His first two opening lines for this interview perfectly summarize his persona and different faces:
“My real names given to me by my parents are Ntakirutimana Felicien. ‘Ntakirutimana’ means ‘nothing is above God’, and Felicien is a French name which means ‘happy’. I am a happy man and I believe that nothing is above God, so I believe in God.”
As an artist and singer he is known as 2T Reggae Man, or 2T Rwanda Reggae Artist. Some simply call him 2T, and others ‘Reggae Man”.
“2T came from my childhood nickname – Tonton, which means uncle, because I grew up as an orphan, but an orphan who takes care of other orphans. The younger orphans used to call me uncle or ‘Tonto’ in Kinyarwanda. Everybody called me Tonto, although I was young. Even older people used to call me Tonto.”
He simply took out the two ‘T’s in Tonto to come up with his musical stage name.
Orphaned at ten
2T lost both parents in the 1994 genocide against the Tutsi, and hastens to add that it is this tragedy that sparked the reggae musician in him.
“I’ve been a musician since I was born. I was born in a Christian family where both parents were choir members so since I was a child, I was involved in a children’s choir at Church at a place called Kabuga.”
Upon joining high school, he sought out and worked with different choirs like Bon (Good friends), Victory Choir, and in different groups like T-Soul and New Guys Group.
Upon completion of his high school he decided to do music on his own and chose reggae music.
“I have been listening to different genres of music as a young man, but in reggae I found that there’s message.
As an orphan who grew up in a difficult life I could not afford to sing nonsense. I found that reggae is where you sing for other people – orphans, widows, street children, for disadvantaged people.”
“When you talk about reggae most people think of Bob Marley and Lucky Dube. Even me these two people influenced me greatly, because I could follow the lyrics and messages in Bob Marley’s songs and hear about how he speaks about Africa, about people uniting, slavery, I could hear different messages he gave to young people and also messages about God like in Jah Live, which means God lives.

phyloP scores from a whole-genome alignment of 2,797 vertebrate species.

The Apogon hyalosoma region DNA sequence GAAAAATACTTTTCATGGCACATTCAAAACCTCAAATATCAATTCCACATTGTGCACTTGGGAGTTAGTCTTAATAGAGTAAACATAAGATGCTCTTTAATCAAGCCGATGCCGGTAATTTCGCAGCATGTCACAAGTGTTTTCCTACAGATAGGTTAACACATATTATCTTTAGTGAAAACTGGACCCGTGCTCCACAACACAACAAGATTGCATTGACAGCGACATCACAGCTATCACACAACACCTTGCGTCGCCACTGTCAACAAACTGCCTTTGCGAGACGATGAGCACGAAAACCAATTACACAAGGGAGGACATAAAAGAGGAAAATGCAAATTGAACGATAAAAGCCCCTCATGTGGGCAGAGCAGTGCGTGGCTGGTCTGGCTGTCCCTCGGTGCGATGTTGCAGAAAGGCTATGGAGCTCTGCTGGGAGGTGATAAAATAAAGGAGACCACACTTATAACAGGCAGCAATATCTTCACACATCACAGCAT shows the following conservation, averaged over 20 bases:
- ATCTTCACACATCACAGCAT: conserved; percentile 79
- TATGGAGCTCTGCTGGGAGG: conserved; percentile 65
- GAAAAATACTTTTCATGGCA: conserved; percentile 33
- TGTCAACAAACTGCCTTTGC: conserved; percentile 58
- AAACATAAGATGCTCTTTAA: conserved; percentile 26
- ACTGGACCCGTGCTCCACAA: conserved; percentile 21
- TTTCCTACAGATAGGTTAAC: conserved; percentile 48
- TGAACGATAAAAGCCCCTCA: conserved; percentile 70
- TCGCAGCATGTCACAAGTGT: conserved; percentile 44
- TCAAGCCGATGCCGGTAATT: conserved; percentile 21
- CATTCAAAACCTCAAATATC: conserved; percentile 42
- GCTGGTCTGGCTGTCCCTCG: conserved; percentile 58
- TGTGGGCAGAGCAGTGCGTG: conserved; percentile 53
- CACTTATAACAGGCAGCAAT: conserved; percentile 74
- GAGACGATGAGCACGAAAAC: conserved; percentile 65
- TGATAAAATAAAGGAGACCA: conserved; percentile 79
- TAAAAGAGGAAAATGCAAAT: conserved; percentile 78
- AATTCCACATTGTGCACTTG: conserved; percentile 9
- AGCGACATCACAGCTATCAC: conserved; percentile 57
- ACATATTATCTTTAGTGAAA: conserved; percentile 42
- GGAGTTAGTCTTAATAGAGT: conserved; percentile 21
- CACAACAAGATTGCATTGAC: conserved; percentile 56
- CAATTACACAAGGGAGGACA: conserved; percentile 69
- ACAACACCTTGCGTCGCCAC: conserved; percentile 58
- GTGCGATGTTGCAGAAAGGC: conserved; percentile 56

For Lucky Dube I drew inspiration from songs like Different colors, one people, My brother, my enemy, and different situations which we face as Africans, like genocide, which happened here in Rwanda when Rwandans killed fellow Rwandans for senseless reasons. That’s how these two influenced me but even others like Peter Tosh, Gregory Isaacs and many others mean a lot to me.”
Reggae music in Rwanda
2T feels that this genre of music is not yet as famous as it should be in the country, “not because people don’t love or know it, but they don’t have it.”
He pauses to ask rhetorically; “For instance who is the premier reggae artiste in Rwanda? In South Africa we have Lucky Dube, in Ivory Coast we have Alpha Blondy and Ticken Jah Fakoly. In Rwanda who do we have?”
Still he decided to go into reggae, “because I decided to go into it not to get money, but to teach people to share my experience. That is my main goal. If I die without getting money from doing reggae music but have told a positive message to people and have changed their lives in different ways, I will be happy than dying with money but without leaving a message.”
He has more than ten recorded songs to his name, and an even bigger cache of as yet un recorded material.
Radio and TV
Away from the musical stage, 2T also spreads his reggae messages of peace and love through a slot called Reggae Vibes on both Contact TV and radio. He started off with TV, about five months ago. The TV show runs every Sundays between 5:00-6:00 pm, while the radio slot runs every Friday between 2:00-3:00pm.
“I saw in Rwanda there are no shows about reggae. People don’t get that message, so I tried to find ways to get this message across. I can be on stage, I can be on radio, TV, so that people get the positive message.
Nowadays there’s different music with good melody but the message is not okay. People sing about love from the first to the tenth song. Do they forget that we have street children in Rwanda, orphans, widows, poor people, unemployment, sometimes there’s fighting in Rwanda among Rwandans?